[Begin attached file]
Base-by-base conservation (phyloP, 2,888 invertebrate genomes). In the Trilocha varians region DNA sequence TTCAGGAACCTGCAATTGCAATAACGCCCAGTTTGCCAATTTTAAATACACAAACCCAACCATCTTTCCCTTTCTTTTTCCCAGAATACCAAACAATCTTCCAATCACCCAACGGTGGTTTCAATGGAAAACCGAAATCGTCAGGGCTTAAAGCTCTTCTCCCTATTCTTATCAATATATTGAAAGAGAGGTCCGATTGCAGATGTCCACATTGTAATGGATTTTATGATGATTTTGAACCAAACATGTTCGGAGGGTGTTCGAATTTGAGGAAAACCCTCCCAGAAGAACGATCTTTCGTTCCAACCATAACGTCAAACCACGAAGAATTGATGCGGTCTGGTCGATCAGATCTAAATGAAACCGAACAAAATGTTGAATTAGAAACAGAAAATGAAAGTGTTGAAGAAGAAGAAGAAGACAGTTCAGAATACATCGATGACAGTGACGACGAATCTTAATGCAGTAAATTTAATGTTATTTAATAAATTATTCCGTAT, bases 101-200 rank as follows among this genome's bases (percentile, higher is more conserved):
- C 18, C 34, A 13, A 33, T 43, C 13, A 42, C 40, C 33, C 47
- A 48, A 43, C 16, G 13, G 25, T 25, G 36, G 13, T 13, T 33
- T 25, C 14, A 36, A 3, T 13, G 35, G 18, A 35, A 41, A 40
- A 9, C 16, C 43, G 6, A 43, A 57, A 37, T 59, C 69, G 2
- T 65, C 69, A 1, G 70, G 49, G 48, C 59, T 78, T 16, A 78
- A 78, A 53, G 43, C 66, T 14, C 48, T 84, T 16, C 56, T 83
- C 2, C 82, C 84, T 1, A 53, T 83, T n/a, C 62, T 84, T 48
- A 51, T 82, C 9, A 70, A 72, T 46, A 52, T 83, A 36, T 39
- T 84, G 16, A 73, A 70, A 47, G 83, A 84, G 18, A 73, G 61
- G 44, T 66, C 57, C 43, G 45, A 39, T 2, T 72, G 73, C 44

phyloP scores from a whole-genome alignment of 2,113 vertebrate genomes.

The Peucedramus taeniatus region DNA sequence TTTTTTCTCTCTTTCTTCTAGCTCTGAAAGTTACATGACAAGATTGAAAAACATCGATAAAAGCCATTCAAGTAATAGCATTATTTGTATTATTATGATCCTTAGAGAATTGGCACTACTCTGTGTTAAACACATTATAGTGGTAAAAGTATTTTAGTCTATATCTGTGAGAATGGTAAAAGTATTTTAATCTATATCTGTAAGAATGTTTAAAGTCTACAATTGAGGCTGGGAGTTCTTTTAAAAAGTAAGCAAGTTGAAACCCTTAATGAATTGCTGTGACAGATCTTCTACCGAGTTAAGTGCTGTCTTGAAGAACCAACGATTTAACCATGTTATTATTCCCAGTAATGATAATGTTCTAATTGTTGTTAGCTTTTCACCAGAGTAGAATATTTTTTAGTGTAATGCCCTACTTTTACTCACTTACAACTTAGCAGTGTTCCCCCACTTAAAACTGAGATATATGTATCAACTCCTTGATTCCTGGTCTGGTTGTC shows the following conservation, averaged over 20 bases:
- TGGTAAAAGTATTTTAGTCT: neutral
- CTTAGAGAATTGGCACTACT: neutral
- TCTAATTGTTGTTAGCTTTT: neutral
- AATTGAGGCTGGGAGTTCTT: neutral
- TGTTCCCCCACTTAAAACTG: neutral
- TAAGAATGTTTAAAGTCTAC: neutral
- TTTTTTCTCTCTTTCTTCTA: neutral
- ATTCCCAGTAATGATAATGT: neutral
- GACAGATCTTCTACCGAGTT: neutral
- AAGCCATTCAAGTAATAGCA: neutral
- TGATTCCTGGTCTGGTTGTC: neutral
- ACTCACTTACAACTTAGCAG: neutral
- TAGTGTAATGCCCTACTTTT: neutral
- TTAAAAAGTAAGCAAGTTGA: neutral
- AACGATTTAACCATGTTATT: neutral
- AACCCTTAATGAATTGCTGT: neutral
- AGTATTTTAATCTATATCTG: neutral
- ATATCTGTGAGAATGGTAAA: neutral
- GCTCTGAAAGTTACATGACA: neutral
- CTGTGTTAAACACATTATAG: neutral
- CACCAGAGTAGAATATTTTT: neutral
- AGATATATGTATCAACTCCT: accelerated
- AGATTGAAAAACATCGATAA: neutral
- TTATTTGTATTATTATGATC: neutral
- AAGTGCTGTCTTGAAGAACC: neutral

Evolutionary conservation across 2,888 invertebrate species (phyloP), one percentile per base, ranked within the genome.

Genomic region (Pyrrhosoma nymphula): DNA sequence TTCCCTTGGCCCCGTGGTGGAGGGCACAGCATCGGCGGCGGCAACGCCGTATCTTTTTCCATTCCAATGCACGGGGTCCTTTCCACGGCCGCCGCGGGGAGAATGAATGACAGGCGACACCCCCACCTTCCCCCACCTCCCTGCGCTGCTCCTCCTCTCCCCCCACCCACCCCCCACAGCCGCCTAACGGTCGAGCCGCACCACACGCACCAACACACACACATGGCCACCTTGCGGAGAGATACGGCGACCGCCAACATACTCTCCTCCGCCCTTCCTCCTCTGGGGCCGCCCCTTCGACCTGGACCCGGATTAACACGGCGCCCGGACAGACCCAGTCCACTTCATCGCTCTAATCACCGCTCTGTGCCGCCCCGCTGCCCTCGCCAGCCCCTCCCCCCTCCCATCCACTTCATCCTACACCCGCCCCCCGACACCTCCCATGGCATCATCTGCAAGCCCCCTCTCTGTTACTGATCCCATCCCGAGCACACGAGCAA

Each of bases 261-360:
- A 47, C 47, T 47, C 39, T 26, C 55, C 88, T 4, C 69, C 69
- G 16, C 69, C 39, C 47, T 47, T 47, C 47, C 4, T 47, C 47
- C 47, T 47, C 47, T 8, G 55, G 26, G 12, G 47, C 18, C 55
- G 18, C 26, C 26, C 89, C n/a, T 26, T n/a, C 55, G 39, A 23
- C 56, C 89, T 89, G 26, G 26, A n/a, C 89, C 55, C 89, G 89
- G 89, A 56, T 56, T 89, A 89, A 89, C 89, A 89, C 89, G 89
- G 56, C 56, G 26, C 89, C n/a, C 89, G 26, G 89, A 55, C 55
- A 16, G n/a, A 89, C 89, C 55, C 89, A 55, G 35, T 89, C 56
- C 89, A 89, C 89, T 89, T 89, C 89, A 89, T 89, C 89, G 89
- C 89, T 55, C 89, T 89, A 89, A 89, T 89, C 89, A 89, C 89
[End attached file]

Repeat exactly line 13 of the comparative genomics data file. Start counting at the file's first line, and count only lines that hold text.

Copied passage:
The Peucedramus taeniatus region DNA sequence TTTTTTCTCTCTTTCTTCTAGCTCTGAAAGTTACATGACAAGATTGAAAAACATCGATAAAAGCCATTCAAGTAATAGCATTATTTGTATTATTATGATCCTTAGAGAATTGGCACTACTCTGTGTTAAACACATTATAGTGGTAAAAGTATTTTAGTCTATATCTGTGAGAATGGTAAAAGTATTTTAATCTATATCTGTAAGAATGTTTAAAGTCTACAATTGAGGCTGGGAGTTCTTTTAAAAAGTAAGCAAGTTGAAACCCTTAATGAATTGCTGTGACAGATCTTCTACCGAGTTAAGTGCTGTCTTGAAGAACCAACGATTTAACCATGTTATTATTCCCAGTAATGATAATGTTCTAATTGTTGTTAGCTTTTCACCAGAGTAGAATATTTTTTAGTGTAATGCCCTACTTTTACTCACTTACAACTTAGCAGTGTTCCCCCACTTAAAACTGAGATATATGTATCAACTCCTTGATTCCTGGTCTGGTTGTC shows the following conservation, averaged over 20 bases: